Heroism is not thus always easy to discern. In old Japan it was customary—especially among poor rural folks in times of food scarcity and/or when a new baby arrives—to leave the oldest, feeblest member of the family to the mountains in the dead of winter to die. This improves the life chances of the young. The custom is known as “Obasute” (literally, Grandmacide), a crude version of modern mandatory retirement. An old folktale goes that a son was carrying on his back his old mother (grandmother to his children) to the mountains to die. The old grandmother kept reaching for and breaking branches along the way. When queried by the son why she was doing this, she calmly replied: “So you will not get lost on your way back.” At this the son wept, turned around and brought her mother back home.

Who is the hero here? The easy answer is the son who defied tradition to save his aging mother. Defying a bad tradition is indeed one form of heroism. But if defying Obasute was courting starvation for the whole family, the son may be indulging in sentimental heroism. A better answer it seems is the old grandmother’s: she not only accepted without rancor the harsh tradition of having to be sacrificed to save the children; she also tried to ensure that they don’t lose their breadwinner. She was a thoughtful hero.

More than heroes, the country needs thoughtful heroes. For it is not enough to have a heart. We have more than we need of sentimental heroism. For far too many crimes are perpetrated in the name of the poor by sentimental heroes. Following the biting imagery my idol and iconic thoughtful hero, Deng Xiaoping, sentimental heroes (he called them “leftist deviants”) in attempting to help the poor by redistributing wealth only manage to redistribute poverty. By contrast, thoughtful heroes deploy hard-nosed data-based analysis to separate the chaff from the grain. Which explains why UPSE insists that you, its graduates, be steeped in the rigors of statistics and math.  If your heart in in the right place, the habit of hard thought will transform you into thoughtful heroes. Being  offsprings of UPSE, you have the right mix of head and heart.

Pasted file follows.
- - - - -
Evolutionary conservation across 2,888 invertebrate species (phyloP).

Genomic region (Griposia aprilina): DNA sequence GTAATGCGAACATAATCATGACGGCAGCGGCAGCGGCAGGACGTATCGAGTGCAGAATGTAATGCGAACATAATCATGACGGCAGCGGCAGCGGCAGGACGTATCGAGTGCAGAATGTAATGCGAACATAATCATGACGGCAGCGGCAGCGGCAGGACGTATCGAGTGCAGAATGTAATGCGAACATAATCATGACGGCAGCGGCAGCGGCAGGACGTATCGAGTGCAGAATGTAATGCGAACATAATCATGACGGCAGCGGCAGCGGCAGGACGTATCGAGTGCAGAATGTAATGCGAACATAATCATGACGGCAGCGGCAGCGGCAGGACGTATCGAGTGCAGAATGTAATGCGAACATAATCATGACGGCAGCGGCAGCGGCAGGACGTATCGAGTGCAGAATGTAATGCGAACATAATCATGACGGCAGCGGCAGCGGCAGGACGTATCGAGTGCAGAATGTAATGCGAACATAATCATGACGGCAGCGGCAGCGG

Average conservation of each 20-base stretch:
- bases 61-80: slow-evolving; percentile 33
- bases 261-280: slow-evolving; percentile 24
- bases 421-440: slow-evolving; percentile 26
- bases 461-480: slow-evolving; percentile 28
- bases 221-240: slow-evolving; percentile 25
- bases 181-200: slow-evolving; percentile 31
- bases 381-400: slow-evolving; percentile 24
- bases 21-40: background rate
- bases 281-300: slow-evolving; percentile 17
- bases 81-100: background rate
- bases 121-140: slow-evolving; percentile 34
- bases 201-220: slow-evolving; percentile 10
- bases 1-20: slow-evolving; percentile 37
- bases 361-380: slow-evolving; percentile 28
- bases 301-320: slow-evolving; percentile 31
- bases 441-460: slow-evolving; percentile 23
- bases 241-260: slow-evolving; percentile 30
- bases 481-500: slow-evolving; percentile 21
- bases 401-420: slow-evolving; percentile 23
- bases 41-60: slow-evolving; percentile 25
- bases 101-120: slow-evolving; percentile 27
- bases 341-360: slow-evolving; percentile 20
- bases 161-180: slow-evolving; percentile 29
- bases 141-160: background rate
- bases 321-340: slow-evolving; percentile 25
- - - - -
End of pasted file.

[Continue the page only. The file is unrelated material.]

For what is the essential UPSE? It is rigorous thought in the service of the nation, which means the poor. UPSE is a cauldron that forges thoughtful heroes. Sometimes defeated but ever unbowed, it will never stop battling  obfuscation and subterfuge. The UPSE will always rile against anti-poor programs masquerading as pro-poor. Many times it will be called heartless and brutal.

Which is why a good many of the UPSE faculty oppose the appreciation of the peso today; thoughtful rigor shows appreciation to be like a cocaine fix; a temporary high before the crash.

Which is why former Dean and NEDA Sec Arsenio  Balisacan reports that despite  growth in 2012, poverty incidence has not budged. At the risk of displeasing his over-exuberant principals and giving ammo to political enemies, he keeps faith with facts. That is the UPSE DNA.

Soon you will leave UPSE for good. Let me send you off with one last thought…

In the dying moments of the musical “Camelot,” the worn-down King Arthur, played by Richard Harris, pondering the inexorable demise of that one “fleeting wisp of glory” lamented: “Once there (was a spot for once brief shining moment that was known as) Camelot.”

But Camelot lives. For there is a new Round Table. Around it stand new Galahads ready to pour forth in search of the New Holy Grail, the Holy Grail of a restored, confident and flowering land.

You are the new Galahads. Through you, Camelot will tirelessly threaten  dawn upon every seemingly endless night. You will carry the fragrance of honor and excellence into battle against the despond of a sick and withered land.

And whether you are spent and wounded from the fray or victorious and vanquishing, come back sometime to Camelot to share, to be comforted and renewed.

With conviction that you will keep faith with your UPSE, I declare: “Once again there is Camelot.”

Congratulations and thank you.